NBC Greenlights QUANTUM LEAP Sequel Series Pilot

quantum leap

Time traveling scientist Sam Beckett may be making a Leap back to television.

NBC has ordered a pilot for a potential sequel series to their popular 1990s time travel drama series Quantum Leap.

The original series starred Scott Bakula as a scientist whose time travel experiment went a little “caca,” leaving him ping-ponging through history, briefly inhabiting other people’s bodies. He is aided by his partner Al (the late Dean Stockwell) who appears to Sam as a hologram from Sam’s future that only he can see. The key for Sam being able to make his next Leap was to try and “putting things right which had once gone wrong,” according to the show’s opening prologue. Hopefully, that next would take Sam back home to his own time, though that never happened.

The show’s logline, according to the Hollywood Reporter, at least suggests that at some point Scott Bakula’s Sam Beckett could make an appearance.

It’s been 30 years since Dr. Sam Beckett stepped into the Quantum Leap accelerator and vanished. Now a new team has been assembled to restart the project in the hopes of understanding the mysteries behind the machine and the man who created it.

Original series creator Donald Bellisario will be executive producing alongside original seies writer/producer Deborah Platt and Blindspot producer Martin Gero. Gotham writers Steven Lilien and Bryan Wynbrandt are set to co-showrun.

Quantum Leap‘s time travel device is a nifty overlay onto the standard episodic TV show format of the wandering hero, one who comes into a town, meets a set of characters and helps them with some problem before moving on to the next town. Although the show initially resisted having Sam interact with historical events and people, it eventually relented somewhat, allowing him to meet the likes of sex therapist Dr. Ruth Westheimer and the young future horror novelist Stephen King and to find himself embroiled in the JFK assassination in an episode which featured a rather ingenious twist at its end.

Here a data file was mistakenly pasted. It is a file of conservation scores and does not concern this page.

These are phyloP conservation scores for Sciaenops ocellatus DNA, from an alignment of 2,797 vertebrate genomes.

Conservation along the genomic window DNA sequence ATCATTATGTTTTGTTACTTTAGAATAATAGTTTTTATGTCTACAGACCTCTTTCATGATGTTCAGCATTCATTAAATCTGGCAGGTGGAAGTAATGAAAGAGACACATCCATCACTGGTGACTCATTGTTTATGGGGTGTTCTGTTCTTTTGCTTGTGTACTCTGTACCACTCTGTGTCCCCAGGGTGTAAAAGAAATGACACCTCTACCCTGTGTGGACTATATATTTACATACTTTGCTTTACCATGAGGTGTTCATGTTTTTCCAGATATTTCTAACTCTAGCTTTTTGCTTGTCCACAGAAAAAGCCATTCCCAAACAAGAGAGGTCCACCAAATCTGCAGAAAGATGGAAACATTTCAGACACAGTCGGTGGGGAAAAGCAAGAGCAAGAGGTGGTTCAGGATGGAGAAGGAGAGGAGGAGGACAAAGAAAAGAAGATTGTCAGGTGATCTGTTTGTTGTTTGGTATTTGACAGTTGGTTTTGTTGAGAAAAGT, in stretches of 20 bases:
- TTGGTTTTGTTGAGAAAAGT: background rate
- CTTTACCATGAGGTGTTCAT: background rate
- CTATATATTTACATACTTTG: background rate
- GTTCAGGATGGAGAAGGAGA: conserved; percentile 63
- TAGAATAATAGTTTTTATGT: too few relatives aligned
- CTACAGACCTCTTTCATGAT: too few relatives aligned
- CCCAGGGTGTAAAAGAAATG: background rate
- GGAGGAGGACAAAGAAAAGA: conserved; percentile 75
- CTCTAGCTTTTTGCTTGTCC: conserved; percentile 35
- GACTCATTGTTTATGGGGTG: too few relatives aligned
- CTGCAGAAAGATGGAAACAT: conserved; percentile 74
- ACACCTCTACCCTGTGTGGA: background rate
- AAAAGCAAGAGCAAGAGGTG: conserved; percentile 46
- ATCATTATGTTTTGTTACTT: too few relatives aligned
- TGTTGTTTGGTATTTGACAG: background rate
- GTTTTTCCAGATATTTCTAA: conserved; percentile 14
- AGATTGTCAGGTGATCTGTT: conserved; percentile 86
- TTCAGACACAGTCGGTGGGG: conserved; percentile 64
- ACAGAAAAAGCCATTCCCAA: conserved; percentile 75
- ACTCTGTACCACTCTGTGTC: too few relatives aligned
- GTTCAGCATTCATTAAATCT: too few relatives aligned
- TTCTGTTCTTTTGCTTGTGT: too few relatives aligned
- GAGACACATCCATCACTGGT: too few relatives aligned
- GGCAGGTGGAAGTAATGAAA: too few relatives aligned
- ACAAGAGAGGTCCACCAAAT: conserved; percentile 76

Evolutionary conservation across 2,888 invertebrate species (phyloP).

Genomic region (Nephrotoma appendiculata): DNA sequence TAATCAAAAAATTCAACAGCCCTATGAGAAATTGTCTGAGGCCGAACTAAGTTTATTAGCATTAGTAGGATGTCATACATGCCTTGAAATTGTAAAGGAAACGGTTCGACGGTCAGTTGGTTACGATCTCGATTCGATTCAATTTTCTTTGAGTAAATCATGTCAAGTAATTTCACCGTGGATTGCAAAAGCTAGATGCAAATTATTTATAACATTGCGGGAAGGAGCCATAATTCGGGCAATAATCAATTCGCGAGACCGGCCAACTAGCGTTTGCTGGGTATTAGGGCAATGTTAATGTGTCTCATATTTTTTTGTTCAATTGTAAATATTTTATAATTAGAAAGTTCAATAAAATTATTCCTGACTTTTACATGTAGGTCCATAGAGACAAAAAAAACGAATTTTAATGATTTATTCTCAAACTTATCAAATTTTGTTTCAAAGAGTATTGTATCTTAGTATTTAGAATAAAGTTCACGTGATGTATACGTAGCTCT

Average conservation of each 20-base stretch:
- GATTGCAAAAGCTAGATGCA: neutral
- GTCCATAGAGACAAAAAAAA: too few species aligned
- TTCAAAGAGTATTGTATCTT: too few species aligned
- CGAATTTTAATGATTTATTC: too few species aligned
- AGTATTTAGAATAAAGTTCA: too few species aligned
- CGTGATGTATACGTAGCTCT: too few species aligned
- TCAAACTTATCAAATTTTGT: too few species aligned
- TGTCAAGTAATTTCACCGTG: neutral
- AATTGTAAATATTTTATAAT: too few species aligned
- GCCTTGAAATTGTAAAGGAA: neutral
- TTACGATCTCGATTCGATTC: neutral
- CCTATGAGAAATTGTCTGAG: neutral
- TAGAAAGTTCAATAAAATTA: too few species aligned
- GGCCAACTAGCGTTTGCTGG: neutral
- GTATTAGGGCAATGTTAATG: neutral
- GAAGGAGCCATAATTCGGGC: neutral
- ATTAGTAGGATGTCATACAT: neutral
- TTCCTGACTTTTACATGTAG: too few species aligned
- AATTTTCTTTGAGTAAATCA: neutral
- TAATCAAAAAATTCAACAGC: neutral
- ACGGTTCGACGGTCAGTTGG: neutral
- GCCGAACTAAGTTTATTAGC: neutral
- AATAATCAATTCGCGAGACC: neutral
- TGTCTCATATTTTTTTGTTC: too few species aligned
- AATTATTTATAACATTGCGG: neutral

The series struggled in the ratings, but did manage to spin-off a comic book series, which ended when its publisher went out of business, and a string of tie-in novels that lasted until 2000.

A revival of the series has been something that has been percolating for some time. In 2010, there was word that Quantum Leap could potentially return as a theatrical movie. Last year at this time, NBC’s head of program planning and strategy Jeff Bader stated the show was one of a number of Universal Studios properties that were under consideration for a revival on their Peacock streaming service.

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About Rich Drees 7210 Articles
A film fan since he first saw that Rebel Blockade Runner fleeing the massive Imperial Star Destroyer at the tender age of 8 and a veteran freelance journalist with twenty-five years experience writing about film and pop culture. He is a member of the Philadelphia Film Critics Circle.
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